Settlement Houses: Providing Social And Educational Services To The Immigrants
The Progressive Era brought us settlement houses that were opened to for help to the immigrant’s that are in need with social and educational services. The term Hull House (Which is the Settlement Houses) which was named after Mr. Hull, was in Chicago’s Nineteenth Ward. This housed immigrants with diverse nationalities for example Italians, Irish, English, Germans, Americans, Canadians, and Russians. Eventually the new immigrants that were coming in; had neighbors that spoke their language and had their beliefs. At a point the Nineteenth Ward was the highest to have the most diverse group over the Seventh Ward, the Eighth and Ninth, and the Twenty-third ward. The settlement houses also became meeting spots where reformers and all kinds of organize groups could come and talk problems in our society. A Settlement House that was mainly known was made by Jane Addams and a close companion Ellen Gates Starr. The Settlement houses main idea was for helping incoming immigrants adapt themselves to the U.S. But how did this all come to be? What came into play because of this?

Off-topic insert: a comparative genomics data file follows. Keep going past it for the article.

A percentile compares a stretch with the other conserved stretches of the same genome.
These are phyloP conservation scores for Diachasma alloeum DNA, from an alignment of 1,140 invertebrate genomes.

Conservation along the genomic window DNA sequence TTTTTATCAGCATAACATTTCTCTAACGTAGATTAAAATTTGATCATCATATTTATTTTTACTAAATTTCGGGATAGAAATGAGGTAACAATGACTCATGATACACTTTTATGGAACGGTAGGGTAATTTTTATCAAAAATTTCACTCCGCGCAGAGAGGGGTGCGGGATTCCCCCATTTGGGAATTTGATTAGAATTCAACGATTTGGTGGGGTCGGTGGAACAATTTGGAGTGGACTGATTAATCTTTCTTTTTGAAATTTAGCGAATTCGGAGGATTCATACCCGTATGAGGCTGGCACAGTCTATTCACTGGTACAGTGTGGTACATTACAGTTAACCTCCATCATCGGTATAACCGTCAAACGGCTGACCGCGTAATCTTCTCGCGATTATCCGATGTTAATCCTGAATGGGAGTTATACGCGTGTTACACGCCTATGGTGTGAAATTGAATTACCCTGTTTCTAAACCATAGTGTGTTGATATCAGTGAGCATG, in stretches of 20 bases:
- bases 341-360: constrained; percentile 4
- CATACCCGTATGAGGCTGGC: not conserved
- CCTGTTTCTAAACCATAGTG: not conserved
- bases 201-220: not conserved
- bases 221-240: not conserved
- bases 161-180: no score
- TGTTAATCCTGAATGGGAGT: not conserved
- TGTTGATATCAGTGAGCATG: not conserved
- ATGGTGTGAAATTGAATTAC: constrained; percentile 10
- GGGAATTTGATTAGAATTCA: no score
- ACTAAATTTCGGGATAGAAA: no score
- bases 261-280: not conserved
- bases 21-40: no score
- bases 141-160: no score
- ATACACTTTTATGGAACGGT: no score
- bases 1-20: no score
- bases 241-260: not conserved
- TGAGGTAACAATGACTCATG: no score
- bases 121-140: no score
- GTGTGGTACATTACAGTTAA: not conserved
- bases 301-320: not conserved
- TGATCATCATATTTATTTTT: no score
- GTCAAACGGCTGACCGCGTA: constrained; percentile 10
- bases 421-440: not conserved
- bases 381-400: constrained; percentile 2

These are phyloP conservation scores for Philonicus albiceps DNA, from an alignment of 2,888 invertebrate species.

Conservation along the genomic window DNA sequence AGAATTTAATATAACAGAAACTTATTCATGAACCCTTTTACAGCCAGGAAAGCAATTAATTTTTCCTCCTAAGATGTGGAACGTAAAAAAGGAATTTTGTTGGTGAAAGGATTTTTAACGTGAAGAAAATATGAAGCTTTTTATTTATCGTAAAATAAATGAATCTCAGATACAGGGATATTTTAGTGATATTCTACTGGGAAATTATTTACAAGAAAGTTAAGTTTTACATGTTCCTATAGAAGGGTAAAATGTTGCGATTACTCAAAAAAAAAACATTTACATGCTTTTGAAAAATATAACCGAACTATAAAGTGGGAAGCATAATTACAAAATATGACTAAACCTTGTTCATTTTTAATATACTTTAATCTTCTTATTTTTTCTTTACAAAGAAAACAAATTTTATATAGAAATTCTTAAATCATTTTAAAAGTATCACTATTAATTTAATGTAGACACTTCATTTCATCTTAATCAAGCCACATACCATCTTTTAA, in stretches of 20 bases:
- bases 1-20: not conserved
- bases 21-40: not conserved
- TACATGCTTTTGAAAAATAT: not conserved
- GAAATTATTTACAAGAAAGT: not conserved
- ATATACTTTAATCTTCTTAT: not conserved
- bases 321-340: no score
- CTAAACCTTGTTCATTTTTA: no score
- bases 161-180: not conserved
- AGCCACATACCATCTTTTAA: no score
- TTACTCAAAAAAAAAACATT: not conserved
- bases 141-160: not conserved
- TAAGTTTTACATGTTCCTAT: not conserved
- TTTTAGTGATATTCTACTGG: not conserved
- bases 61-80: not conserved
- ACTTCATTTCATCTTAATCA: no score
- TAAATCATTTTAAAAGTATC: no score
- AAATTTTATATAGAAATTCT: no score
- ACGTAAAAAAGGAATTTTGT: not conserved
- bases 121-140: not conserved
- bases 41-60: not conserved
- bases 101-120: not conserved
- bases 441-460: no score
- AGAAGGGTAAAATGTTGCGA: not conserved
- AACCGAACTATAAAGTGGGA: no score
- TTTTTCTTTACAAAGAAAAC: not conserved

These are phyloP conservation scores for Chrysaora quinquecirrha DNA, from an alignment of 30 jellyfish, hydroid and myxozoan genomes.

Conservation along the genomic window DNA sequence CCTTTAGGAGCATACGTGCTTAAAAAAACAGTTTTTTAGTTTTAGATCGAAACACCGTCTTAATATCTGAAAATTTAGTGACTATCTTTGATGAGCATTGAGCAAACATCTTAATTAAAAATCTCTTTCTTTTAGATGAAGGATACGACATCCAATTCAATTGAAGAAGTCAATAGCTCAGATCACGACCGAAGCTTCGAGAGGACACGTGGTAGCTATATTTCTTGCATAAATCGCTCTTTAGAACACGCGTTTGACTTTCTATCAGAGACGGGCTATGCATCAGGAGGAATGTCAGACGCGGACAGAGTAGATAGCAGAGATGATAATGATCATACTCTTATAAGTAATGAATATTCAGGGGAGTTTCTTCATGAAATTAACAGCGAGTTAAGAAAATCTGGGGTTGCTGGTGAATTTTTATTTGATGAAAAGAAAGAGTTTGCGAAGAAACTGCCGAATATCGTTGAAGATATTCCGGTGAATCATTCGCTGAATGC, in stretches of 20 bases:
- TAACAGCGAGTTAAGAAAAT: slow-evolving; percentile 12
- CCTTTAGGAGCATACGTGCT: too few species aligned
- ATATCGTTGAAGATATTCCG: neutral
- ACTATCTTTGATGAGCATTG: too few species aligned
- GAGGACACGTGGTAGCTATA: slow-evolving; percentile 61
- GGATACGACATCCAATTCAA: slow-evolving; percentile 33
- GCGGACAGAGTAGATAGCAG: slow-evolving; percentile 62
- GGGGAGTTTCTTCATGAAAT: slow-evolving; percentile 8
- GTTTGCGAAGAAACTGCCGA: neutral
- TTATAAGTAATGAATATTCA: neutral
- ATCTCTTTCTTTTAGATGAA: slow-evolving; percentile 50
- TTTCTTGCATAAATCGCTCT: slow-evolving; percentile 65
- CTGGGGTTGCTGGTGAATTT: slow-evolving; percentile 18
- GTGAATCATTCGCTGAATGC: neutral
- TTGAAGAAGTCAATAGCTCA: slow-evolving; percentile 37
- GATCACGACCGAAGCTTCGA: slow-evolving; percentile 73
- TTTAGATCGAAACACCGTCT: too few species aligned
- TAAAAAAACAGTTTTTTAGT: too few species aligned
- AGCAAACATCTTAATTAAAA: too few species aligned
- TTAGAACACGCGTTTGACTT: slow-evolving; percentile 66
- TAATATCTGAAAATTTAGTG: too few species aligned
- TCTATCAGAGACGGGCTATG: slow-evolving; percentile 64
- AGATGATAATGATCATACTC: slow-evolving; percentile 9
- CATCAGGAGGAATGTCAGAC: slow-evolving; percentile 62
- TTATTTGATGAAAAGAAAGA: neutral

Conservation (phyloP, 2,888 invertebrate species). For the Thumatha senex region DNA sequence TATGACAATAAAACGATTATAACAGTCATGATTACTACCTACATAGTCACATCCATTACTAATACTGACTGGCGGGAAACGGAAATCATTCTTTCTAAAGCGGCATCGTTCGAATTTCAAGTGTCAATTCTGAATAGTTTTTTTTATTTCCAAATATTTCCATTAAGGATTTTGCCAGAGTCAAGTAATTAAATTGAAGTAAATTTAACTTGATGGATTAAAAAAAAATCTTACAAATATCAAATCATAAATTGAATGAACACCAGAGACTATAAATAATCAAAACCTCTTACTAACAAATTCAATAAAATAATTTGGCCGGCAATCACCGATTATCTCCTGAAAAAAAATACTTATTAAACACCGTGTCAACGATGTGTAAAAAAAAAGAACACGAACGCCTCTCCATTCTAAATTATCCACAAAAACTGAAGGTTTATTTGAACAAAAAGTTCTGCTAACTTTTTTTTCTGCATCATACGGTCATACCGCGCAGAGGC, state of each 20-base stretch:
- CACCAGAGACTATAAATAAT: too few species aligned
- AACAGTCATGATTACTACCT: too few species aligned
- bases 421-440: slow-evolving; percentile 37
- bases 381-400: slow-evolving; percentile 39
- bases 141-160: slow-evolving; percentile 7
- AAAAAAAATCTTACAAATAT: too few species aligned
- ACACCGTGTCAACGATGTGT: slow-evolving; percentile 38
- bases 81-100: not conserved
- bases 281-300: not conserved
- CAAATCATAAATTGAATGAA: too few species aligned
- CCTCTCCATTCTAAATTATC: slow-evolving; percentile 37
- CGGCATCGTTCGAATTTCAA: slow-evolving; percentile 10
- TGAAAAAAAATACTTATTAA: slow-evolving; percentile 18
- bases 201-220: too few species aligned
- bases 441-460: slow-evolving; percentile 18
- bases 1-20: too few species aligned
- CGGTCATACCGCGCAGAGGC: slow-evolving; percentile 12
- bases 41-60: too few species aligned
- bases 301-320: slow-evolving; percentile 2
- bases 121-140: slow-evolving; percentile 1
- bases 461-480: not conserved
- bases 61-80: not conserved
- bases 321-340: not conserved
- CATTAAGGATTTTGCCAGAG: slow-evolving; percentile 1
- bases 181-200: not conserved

America’s first settlers some came in search of freedom to practice their faith. 1620, a group of people that will be known as “Pilgrims”, fled the religious persecution in Europe, and arrived at Plymouth where they Started a colony. Soon they will be followed by a larger group looking for religious freedom, were the Puritans, who made the Massachusetts Bay Colony. Puritans came to the U.S around 1630-40. A larger number of immigrants came to the U.S looking for economic opportunities. But since the price to come to the U.S was costly, white Europeans that took the trip became temporary servants. Even though some of these immigrants voluntarily did it themselves, other immigrants were taken by force in European cities and forced into slavery in America. Another group of immigrants who was forced against their wanting were black slaves from Africa. Congress eventually made the need of slaves in U.S illegal by1808, but slavery still existed. The Civil War of the U.S brought the emancipation of estimate of 4 million slaves. About 500,000 Africans were forced to come to the U.S and sold into slavery around the 17th and 19th centuries. The first federal legislation stopping immigration was the 1882 Chinese Exclusion act. Individual states watched the amount immigrants before 1892 opening up Ellis Island, the U.S first federal immigration establishment. In 1965 laws were made ending the system that biasedly picked the European immigrants. The majority of the U.S immigrants came from Asia and Latin America. From the start the U.S has been a country of immigrants; all the way back from its beginning days.